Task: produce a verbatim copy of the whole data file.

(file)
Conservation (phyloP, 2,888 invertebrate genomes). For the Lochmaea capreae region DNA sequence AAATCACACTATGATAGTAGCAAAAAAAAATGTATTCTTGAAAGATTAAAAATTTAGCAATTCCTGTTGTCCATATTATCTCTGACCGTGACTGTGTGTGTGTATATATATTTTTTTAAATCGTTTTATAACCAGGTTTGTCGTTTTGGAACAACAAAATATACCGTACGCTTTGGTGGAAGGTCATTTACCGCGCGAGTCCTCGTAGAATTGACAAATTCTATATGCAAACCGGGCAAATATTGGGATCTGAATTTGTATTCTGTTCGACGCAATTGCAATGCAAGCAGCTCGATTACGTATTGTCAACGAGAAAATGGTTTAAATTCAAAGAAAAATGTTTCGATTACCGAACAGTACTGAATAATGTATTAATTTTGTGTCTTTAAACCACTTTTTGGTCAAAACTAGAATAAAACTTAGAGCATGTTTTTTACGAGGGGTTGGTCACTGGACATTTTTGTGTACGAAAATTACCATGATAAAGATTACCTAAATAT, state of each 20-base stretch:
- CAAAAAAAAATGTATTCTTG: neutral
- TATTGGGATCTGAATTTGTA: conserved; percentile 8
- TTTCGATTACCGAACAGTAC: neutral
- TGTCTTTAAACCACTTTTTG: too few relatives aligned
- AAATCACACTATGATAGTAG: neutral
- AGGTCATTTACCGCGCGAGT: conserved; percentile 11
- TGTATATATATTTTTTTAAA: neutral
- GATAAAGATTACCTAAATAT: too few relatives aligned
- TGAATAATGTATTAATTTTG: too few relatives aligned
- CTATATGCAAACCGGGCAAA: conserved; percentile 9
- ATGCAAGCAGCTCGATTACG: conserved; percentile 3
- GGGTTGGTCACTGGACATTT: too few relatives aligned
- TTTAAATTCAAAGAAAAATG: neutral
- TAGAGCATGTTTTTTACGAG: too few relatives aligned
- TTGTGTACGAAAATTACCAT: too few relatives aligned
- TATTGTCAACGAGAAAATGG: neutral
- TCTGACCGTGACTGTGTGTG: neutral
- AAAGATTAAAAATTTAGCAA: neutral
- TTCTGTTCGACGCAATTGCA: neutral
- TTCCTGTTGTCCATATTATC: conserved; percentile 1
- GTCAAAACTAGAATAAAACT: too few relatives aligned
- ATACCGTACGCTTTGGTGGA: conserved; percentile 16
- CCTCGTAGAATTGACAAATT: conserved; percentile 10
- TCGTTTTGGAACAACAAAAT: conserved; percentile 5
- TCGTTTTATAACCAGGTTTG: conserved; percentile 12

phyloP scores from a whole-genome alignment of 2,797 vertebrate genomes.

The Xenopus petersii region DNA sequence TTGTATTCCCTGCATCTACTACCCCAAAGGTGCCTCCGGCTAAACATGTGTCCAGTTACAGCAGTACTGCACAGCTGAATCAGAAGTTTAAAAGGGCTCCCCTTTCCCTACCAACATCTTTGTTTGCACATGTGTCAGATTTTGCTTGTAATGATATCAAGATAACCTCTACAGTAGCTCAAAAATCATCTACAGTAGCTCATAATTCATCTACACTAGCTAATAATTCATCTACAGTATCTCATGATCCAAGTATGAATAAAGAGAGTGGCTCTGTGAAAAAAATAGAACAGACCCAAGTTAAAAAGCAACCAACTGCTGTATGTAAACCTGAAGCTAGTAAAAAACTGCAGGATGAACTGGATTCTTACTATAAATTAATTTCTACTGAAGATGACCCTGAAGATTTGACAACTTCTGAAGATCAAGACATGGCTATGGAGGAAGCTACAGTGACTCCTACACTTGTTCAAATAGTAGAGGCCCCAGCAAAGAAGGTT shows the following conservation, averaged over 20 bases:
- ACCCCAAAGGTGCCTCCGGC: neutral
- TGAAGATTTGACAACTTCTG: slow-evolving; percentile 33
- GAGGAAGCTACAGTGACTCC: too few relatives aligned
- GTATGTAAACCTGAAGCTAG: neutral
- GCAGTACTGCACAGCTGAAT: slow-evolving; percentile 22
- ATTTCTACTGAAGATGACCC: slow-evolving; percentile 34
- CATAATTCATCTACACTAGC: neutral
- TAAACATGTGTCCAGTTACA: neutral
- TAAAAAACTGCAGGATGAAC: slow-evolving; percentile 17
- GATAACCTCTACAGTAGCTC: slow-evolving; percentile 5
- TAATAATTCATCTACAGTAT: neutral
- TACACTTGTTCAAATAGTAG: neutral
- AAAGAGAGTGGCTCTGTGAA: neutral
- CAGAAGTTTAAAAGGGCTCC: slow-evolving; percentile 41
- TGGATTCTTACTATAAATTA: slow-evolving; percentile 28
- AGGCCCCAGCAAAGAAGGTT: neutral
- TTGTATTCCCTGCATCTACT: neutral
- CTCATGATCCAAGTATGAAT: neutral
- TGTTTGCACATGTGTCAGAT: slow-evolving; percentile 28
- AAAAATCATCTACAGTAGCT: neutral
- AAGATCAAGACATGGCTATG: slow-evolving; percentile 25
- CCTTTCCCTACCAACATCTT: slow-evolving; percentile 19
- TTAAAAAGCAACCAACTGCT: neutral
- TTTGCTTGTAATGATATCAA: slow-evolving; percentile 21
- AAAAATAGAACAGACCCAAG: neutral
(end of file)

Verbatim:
Conservation (phyloP, 2,888 invertebrate genomes). For the Lochmaea capreae region DNA sequence AAATCACACTATGATAGTAGCAAAAAAAAATGTATTCTTGAAAGATTAAAAATTTAGCAATTCCTGTTGTCCATATTATCTCTGACCGTGACTGTGTGTGTGTATATATATTTTTTTAAATCGTTTTATAACCAGGTTTGTCGTTTTGGAACAACAAAATATACCGTACGCTTTGGTGGAAGGTCATTTACCGCGCGAGTCCTCGTAGAATTGACAAATTCTATATGCAAACCGGGCAAATATTGGGATCTGAATTTGTATTCTGTTCGACGCAATTGCAATGCAAGCAGCTCGATTACGTATTGTCAACGAGAAAATGGTTTAAATTCAAAGAAAAATGTTTCGATTACCGAACAGTACTGAATAATGTATTAATTTTGTGTCTTTAAACCACTTTTTGGTCAAAACTAGAATAAAACTTAGAGCATGTTTTTTACGAGGGGTTGGTCACTGGACATTTTTGTGTACGAAAATTACCATGATAAAGATTACCTAAATAT, state of each 20-base stretch:
- CAAAAAAAAATGTATTCTTG: neutral
- TATTGGGATCTGAATTTGTA: conserved; percentile 8
- TTTCGATTACCGAACAGTAC: neutral
- TGTCTTTAAACCACTTTTTG: too few relatives aligned
- AAATCACACTATGATAGTAG: neutral
- AGGTCATTTACCGCGCGAGT: conserved; percentile 11
- TGTATATATATTTTTTTAAA: neutral
- GATAAAGATTACCTAAATAT: too few relatives aligned
- TGAATAATGTATTAATTTTG: too few relatives aligned
- CTATATGCAAACCGGGCAAA: conserved; percentile 9
- ATGCAAGCAGCTCGATTACG: conserved; percentile 3
- GGGTTGGTCACTGGACATTT: too few relatives aligned
- TTTAAATTCAAAGAAAAATG: neutral
- TAGAGCATGTTTTTTACGAG: too few relatives aligned
- TTGTGTACGAAAATTACCAT: too few relatives aligned
- TATTGTCAACGAGAAAATGG: neutral
- TCTGACCGTGACTGTGTGTG: neutral
- AAAGATTAAAAATTTAGCAA: neutral
- TTCTGTTCGACGCAATTGCA: neutral
- TTCCTGTTGTCCATATTATC: conserved; percentile 1
- GTCAAAACTAGAATAAAACT: too few relatives aligned
- ATACCGTACGCTTTGGTGGA: conserved; percentile 16
- CCTCGTAGAATTGACAAATT: conserved; percentile 10
- TCGTTTTGGAACAACAAAAT: conserved; percentile 5
- TCGTTTTATAACCAGGTTTG: conserved; percentile 12

phyloP scores from a whole-genome alignment of 2,797 vertebrate genomes.

The Xenopus petersii region DNA sequence TTGTATTCCCTGCATCTACTACCCCAAAGGTGCCTCCGGCTAAACATGTGTCCAGTTACAGCAGTACTGCACAGCTGAATCAGAAGTTTAAAAGGGCTCCCCTTTCCCTACCAACATCTTTGTTTGCACATGTGTCAGATTTTGCTTGTAATGATATCAAGATAACCTCTACAGTAGCTCAAAAATCATCTACAGTAGCTCATAATTCATCTACACTAGCTAATAATTCATCTACAGTATCTCATGATCCAAGTATGAATAAAGAGAGTGGCTCTGTGAAAAAAATAGAACAGACCCAAGTTAAAAAGCAACCAACTGCTGTATGTAAACCTGAAGCTAGTAAAAAACTGCAGGATGAACTGGATTCTTACTATAAATTAATTTCTACTGAAGATGACCCTGAAGATTTGACAACTTCTGAAGATCAAGACATGGCTATGGAGGAAGCTACAGTGACTCCTACACTTGTTCAAATAGTAGAGGCCCCAGCAAAGAAGGTT shows the following conservation, averaged over 20 bases:
- ACCCCAAAGGTGCCTCCGGC: neutral
- TGAAGATTTGACAACTTCTG: slow-evolving; percentile 33
- GAGGAAGCTACAGTGACTCC: too few relatives aligned
- GTATGTAAACCTGAAGCTAG: neutral
- GCAGTACTGCACAGCTGAAT: slow-evolving; percentile 22
- ATTTCTACTGAAGATGACCC: slow-evolving; percentile 34
- CATAATTCATCTACACTAGC: neutral
- TAAACATGTGTCCAGTTACA: neutral
- TAAAAAACTGCAGGATGAAC: slow-evolving; percentile 17
- GATAACCTCTACAGTAGCTC: slow-evolving; percentile 5
- TAATAATTCATCTACAGTAT: neutral
- TACACTTGTTCAAATAGTAG: neutral
- AAAGAGAGTGGCTCTGTGAA: neutral
- CAGAAGTTTAAAAGGGCTCC: slow-evolving; percentile 41
- TGGATTCTTACTATAAATTA: slow-evolving; percentile 28
- AGGCCCCAGCAAAGAAGGTT: neutral
- TTGTATTCCCTGCATCTACT: neutral
- CTCATGATCCAAGTATGAAT: neutral
- TGTTTGCACATGTGTCAGAT: slow-evolving; percentile 28
- AAAAATCATCTACAGTAGCT: neutral
- AAGATCAAGACATGGCTATG: slow-evolving; percentile 25
- CCTTTCCCTACCAACATCTT: slow-evolving; percentile 19
- TTAAAAAGCAACCAACTGCT: neutral
- TTTGCTTGTAATGATATCAA: slow-evolving; percentile 21
- AAAAATAGAACAGACCCAAG: neutral